Indiana Jones and the Kingdom of the Crystal Skull is hitting theaters this Thursday and the Internet is going crazy with all sorts of mixed buzz. Whether I'm on a messageboard or the Yahoo homepage, I find myself surrounded by people debating whether or not it will "suck," along with posts mentioning which critics think it's fantastic and which ones think it's absolute trash.
We're only two days away from the movie's release, but I still feel the need to say a little something about this.
I have to admit that I've been honestly baffled by many people's premature needs to bash the film. Okay, so the critics who have been releasing their reviews have a right to their opinions. They've seen the film and are now in a place where they can make their judgments. But what about the rest of the population?
For months and months, I've been hearing people go on about how Harrison Ford's too old, how this movie will be horrible thanks to the fact that George Lucas mucked up his own Star Wars movies, and how they absolutely refuse to watch such sacrilege.
Fine, I can understand why people would worry about the potential ruin of a well-loved fictional character. But I think there's a point where people are often a bit too entitled to their opinions. I too was a little concerned when I heard about Indy 4. I'm a fan of the original trilogy and while I was excited to that I would get to see Indy on the big screen, since I was too young to see the first three movies in theaters, I was definitely worried that the overall tone of the original films would be lost. At the same time, I was worried that they would try too hard to recapture Indy's "glory days." These are valid concerns that I shared and might still share with Indy's current batch of haters.
But in the case of Indy 4, I feel that there is a select group of people that is just intent on badmouthing the film without any concrete evidence of why it's bad. Yes, Harrison Ford is much older now, but the film is also set about two decades after the first three movies. Previews indicate that Indy will make at least a couple of remarks regarding his age. Yes, George Lucas is still associated with the franchise, but he's not the director, and there might even be a chance that the guy has learned something from the backlash against the Star Wars prequels. I'm not saying this is certain, but you never know.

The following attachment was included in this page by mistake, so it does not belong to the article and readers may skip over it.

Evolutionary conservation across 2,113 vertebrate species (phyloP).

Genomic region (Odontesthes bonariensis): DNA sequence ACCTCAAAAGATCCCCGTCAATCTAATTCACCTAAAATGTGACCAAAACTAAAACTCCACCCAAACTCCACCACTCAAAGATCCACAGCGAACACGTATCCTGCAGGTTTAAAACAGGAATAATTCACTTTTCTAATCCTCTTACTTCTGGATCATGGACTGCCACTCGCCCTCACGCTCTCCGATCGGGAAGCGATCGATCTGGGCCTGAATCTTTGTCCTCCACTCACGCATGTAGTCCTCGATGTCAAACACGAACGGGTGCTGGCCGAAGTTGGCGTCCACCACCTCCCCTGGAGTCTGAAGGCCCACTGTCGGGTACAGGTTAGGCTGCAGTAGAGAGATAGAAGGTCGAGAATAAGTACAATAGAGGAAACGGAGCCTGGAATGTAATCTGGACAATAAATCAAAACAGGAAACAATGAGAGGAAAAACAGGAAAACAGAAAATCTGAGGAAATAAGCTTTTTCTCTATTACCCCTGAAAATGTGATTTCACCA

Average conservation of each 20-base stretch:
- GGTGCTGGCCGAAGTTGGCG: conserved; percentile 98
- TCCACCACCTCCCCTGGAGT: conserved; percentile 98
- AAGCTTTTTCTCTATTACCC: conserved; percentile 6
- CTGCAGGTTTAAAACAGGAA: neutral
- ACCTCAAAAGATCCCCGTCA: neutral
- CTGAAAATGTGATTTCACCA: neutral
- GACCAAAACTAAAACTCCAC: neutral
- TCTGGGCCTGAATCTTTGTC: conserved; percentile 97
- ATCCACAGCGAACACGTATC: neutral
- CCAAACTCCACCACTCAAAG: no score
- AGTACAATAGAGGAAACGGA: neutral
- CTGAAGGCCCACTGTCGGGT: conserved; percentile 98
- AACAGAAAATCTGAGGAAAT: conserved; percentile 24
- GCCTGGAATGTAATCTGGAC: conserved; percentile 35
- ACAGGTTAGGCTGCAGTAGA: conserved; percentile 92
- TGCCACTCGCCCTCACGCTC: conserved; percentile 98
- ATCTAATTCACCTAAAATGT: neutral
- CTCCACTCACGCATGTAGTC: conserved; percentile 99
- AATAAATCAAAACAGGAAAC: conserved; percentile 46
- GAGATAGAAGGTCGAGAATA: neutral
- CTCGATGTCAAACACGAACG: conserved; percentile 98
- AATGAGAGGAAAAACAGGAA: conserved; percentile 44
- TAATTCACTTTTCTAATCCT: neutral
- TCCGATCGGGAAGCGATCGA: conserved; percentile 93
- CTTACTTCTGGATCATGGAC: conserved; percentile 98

And while some things have changed in Indy's realm, others have not.
In fact, articles and previews don't really indicate that this film's tone is terribly different from the one found in the original three. Indy still wears the classic fedora. It looks like they've really tried not to overdo it with the CGI and the filming style seems to be classic Spielberg. There might be a few corny jokes, but even the first three movies had their corny moments.
Look, the point is, these movies have never been great intellectual masterpieces. They're just great adventure movies, with a really likable main character. Some of the characters in the original trilogy — i.e. Willie in Indiana Jones and the Temple of Doom — are downright shrill and mostly irritating, indicating that even some of the well-loved movies of the past have their flaws.
Was it necessary for Spielberg and co. to make this fourth installment for the franchise? Maybe not. But relying on your preconceptions and bandying about critics' reviews does not offer any evidence that this is, in fact, a bad film. Nor is it a good way to assert your opinion. Watch it, and then judge. And if popcorn movies of this variety just aren't your thing, don't bother seeing it. But don't go around pushing your views on others and looking down on them just because they're the least bit willing to give the movie a chance.
As for me, I'm excited for this film. I know there's a chance that it might not meet whatever expectations I might have for it, but I want to watch something fun to kick off the summer. And if it's great, that's fantastic. If it's terrible, I might be a little disappointed, but at least I won't be letting any predetermined vitriol take over my life.
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